Furthermore, as the above-mentioned silver salt, silver halide such as AgBr is preferably used and a solution with its concentration being 0.005 to 2.0 mol/L is preferably used.
In addition, for dissolving the silver halide, the silver halide is preferably made to form a complex salt by using a supporting salt that can provide halogen family element of the same kind or different kind (e.g. sodium halide, lithium halide, calcium halide, or quaternary ammonium salt).
In this case, the concentration of the supporting salt is preferably 1/2 to 5 times that of the silver salt.
Furthermore, transparent electrodes (especially ITO electrodes, obtained by doping indium oxide with tin) as working electrodes for depositing or dissolving silver acting as a filtering material can be chemically or physically modified to lower the potential for depositing silver onto the transparent electrodes to make deposition or dissolution of silver easy, and reduce electrical damages to the transparent electrodes and electrolyte itself.
The method of chemical modification in this case is preferably carried out as the surface treatment of the ITO electrodes with palladium by two-solution treatment using tin solution and palladium solution. That is, a surface activation treatment of the ITO electrodes is carried out by using palladium, in which the palladium nucleus is deposited on the single ITO substrate to enhance the activity on the surface of the ITO electrode.
In this case, a tin solution in which tin chloride (SnCl2) of 0.10 to 1.0 g is dissolved in a litter of HCl (0.010 to 0.10%) and a palladium solution in which palladium chloride (PdCl2) of 0.10 to 1.0 g is dissolved in a liter of HCl (0.010 to 0.10%) can be used.
Furthermore, as a physical modulation method, a method of depositing a metal nobler than silver on each of ITO electrodes with evaporation can be adopted.
When the above-mentioned silver halide is silver iodide whose reversibility is especially high, a supporting electrolyte (supporting salt) such as sodium iodide (NaI) is preferably added to the solution with concentrations ranging from equal to 20 times that of the silver iodide to increase the conductivity of the RED solution.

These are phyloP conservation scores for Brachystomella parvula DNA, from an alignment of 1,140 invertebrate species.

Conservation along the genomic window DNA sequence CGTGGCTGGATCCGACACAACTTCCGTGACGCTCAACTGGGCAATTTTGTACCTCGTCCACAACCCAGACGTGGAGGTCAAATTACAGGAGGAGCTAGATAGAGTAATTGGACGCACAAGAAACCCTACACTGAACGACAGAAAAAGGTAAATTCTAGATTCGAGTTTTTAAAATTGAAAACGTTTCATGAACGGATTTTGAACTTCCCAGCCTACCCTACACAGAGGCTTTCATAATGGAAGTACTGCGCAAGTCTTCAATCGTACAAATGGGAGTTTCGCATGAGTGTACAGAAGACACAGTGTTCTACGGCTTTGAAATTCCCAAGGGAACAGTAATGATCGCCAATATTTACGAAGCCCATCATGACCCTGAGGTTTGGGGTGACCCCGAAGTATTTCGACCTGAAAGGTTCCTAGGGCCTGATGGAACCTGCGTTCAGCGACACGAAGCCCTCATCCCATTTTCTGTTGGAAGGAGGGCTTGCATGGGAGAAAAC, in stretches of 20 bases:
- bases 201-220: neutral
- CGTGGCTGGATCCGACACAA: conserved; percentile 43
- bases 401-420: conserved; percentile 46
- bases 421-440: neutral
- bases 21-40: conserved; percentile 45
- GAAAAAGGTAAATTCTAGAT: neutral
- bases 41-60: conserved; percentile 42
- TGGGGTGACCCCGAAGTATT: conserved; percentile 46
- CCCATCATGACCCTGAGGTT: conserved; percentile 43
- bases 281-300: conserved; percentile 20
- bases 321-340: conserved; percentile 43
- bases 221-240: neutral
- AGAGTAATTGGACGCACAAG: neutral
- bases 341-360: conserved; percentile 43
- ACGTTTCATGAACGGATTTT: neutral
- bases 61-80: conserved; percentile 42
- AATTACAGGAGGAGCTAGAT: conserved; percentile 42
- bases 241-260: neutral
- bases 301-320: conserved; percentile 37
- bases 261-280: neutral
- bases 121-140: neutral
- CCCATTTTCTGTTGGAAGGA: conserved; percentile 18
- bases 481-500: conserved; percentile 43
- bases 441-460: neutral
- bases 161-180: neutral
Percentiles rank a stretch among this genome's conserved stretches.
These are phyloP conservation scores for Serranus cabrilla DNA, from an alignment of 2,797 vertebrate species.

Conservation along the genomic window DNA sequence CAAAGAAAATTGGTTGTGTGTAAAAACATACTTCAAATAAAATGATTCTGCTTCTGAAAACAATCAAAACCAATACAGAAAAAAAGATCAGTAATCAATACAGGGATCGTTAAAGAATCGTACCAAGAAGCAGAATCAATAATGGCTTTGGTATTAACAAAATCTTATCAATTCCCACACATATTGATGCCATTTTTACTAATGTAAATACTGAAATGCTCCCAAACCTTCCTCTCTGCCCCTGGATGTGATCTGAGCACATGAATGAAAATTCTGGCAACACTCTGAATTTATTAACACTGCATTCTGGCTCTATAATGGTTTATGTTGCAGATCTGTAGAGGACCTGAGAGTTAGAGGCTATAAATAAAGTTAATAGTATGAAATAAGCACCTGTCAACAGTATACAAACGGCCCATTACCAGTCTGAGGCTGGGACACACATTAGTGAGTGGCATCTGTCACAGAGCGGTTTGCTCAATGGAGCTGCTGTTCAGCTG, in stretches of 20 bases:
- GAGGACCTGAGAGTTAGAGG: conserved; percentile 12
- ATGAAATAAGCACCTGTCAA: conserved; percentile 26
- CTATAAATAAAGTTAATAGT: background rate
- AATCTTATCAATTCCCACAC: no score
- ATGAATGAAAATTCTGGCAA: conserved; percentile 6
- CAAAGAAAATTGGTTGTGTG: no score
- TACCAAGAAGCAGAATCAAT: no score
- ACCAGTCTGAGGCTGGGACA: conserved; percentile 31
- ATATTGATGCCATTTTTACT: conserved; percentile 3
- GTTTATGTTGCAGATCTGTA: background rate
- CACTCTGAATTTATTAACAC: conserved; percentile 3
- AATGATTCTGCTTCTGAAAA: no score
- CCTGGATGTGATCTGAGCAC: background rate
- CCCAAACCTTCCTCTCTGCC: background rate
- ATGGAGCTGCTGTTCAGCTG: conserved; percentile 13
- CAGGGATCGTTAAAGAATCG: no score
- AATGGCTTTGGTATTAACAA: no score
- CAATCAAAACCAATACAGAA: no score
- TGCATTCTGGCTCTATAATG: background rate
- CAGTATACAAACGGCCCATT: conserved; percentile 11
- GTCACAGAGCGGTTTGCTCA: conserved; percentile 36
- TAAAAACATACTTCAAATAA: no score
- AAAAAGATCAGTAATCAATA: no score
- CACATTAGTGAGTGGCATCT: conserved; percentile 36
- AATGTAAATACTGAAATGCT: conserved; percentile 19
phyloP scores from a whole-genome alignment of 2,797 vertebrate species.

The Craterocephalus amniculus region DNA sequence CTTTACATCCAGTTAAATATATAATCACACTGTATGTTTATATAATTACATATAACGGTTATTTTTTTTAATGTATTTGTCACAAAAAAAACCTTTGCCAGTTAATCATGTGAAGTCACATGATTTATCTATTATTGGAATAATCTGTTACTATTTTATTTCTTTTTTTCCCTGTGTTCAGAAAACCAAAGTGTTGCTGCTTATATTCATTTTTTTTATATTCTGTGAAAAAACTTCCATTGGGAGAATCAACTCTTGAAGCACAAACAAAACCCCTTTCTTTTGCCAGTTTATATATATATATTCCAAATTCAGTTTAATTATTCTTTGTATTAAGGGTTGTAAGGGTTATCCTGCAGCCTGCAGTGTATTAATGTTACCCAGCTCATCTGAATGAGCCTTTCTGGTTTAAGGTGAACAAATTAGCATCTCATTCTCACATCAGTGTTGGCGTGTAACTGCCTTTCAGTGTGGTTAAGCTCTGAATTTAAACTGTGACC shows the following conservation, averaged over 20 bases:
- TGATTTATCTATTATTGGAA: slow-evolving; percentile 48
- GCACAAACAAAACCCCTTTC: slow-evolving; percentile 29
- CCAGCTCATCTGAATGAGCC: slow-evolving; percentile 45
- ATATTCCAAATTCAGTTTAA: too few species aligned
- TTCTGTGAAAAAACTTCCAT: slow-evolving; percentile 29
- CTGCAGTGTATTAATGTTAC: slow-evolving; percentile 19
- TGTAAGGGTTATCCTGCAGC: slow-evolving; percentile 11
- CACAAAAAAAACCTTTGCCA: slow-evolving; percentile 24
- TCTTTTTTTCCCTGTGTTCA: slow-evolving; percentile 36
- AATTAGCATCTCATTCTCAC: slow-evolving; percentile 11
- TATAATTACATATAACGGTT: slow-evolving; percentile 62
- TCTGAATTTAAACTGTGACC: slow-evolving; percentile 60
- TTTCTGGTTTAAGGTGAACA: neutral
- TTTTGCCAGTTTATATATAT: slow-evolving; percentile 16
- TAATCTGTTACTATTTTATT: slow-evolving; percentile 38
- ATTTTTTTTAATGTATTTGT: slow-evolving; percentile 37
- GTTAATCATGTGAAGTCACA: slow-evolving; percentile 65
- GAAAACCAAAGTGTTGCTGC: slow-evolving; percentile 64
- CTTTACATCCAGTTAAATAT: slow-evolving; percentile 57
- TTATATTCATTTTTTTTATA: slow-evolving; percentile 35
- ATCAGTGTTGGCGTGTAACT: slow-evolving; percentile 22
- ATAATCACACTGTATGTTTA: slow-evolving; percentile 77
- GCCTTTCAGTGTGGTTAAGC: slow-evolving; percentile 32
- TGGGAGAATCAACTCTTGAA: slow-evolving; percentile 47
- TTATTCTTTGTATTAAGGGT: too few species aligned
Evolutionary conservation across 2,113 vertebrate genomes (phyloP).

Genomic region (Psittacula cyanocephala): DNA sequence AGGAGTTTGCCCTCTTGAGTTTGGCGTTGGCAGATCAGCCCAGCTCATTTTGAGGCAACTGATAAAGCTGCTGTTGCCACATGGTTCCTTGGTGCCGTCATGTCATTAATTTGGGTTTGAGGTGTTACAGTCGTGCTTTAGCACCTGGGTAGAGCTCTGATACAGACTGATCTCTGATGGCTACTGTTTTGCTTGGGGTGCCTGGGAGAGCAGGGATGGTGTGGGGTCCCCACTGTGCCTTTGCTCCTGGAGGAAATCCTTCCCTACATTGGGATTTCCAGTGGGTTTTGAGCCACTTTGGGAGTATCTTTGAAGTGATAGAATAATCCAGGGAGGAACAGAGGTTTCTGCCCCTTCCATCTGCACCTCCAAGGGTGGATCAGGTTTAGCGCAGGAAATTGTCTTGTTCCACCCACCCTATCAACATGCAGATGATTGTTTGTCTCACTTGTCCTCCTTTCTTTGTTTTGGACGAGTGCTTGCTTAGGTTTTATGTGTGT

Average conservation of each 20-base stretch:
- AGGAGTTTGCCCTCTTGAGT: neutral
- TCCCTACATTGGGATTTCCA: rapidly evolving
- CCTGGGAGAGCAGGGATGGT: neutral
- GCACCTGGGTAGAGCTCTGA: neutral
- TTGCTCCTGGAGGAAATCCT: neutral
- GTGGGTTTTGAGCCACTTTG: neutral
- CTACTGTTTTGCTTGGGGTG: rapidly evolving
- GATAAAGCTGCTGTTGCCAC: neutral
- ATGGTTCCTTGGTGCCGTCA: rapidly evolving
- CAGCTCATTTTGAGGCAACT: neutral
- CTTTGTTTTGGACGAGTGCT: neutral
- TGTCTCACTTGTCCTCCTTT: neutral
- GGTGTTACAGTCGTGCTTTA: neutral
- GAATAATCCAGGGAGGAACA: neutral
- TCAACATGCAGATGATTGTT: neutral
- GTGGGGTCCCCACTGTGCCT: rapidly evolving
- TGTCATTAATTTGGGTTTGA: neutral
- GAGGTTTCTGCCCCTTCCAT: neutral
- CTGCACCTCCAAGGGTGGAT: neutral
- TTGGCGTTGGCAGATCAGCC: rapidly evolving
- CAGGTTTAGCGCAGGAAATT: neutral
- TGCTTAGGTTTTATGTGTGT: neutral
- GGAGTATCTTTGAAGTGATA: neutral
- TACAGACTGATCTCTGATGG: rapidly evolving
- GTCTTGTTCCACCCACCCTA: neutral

Furthermore, in order to enhance the reversibility in depositing silver from or dissolving silver in electrolytic solution, an additive, e.g. ascorbic acid, is preferably added to the solution. The ascorbic acid is added preferably with a fraction of 5 to 200 mmol/L.
Silver salt used as a RED material has capability of shielding the light almost uniformly in the visible region, but it sometimes causes the solution system to become turbid with difficulty in keeping the transparency of the solution. This is due to by-products produced when the silver is dissolved into the solution from deposition electrodes in being deposited from or dissolved in the silver (complex) salt.
Results of investigation revealed that, in a solution including silver (complex) salt used as an RED material, iodine developed in dissolving deposited silver sometimes made the solution turbid. Therefore, addition of a reducing agent which reduces the deposited iodine into the ionized state can prevent the solution from becoming turbid in yellow.
Consequently, a solution is preferably used as an RED solution with silver halide being dissolved and with a reducing agent being added.
Especially, in a system in which silver iodide is used with further sodium iodide being added, ascorbic acid and/or tin chloride is preferably used as a reducing agent for suppressing deposition of iodine produced when the deposited silver is dissolved, for preventing a reduction in the transmissivity of the RED solution and for suppressing changes of bath composition caused by in situ formed on developed iodine. In this case, the reducing agent is added preferably within a range from equal to to double the concentration of the silver halide.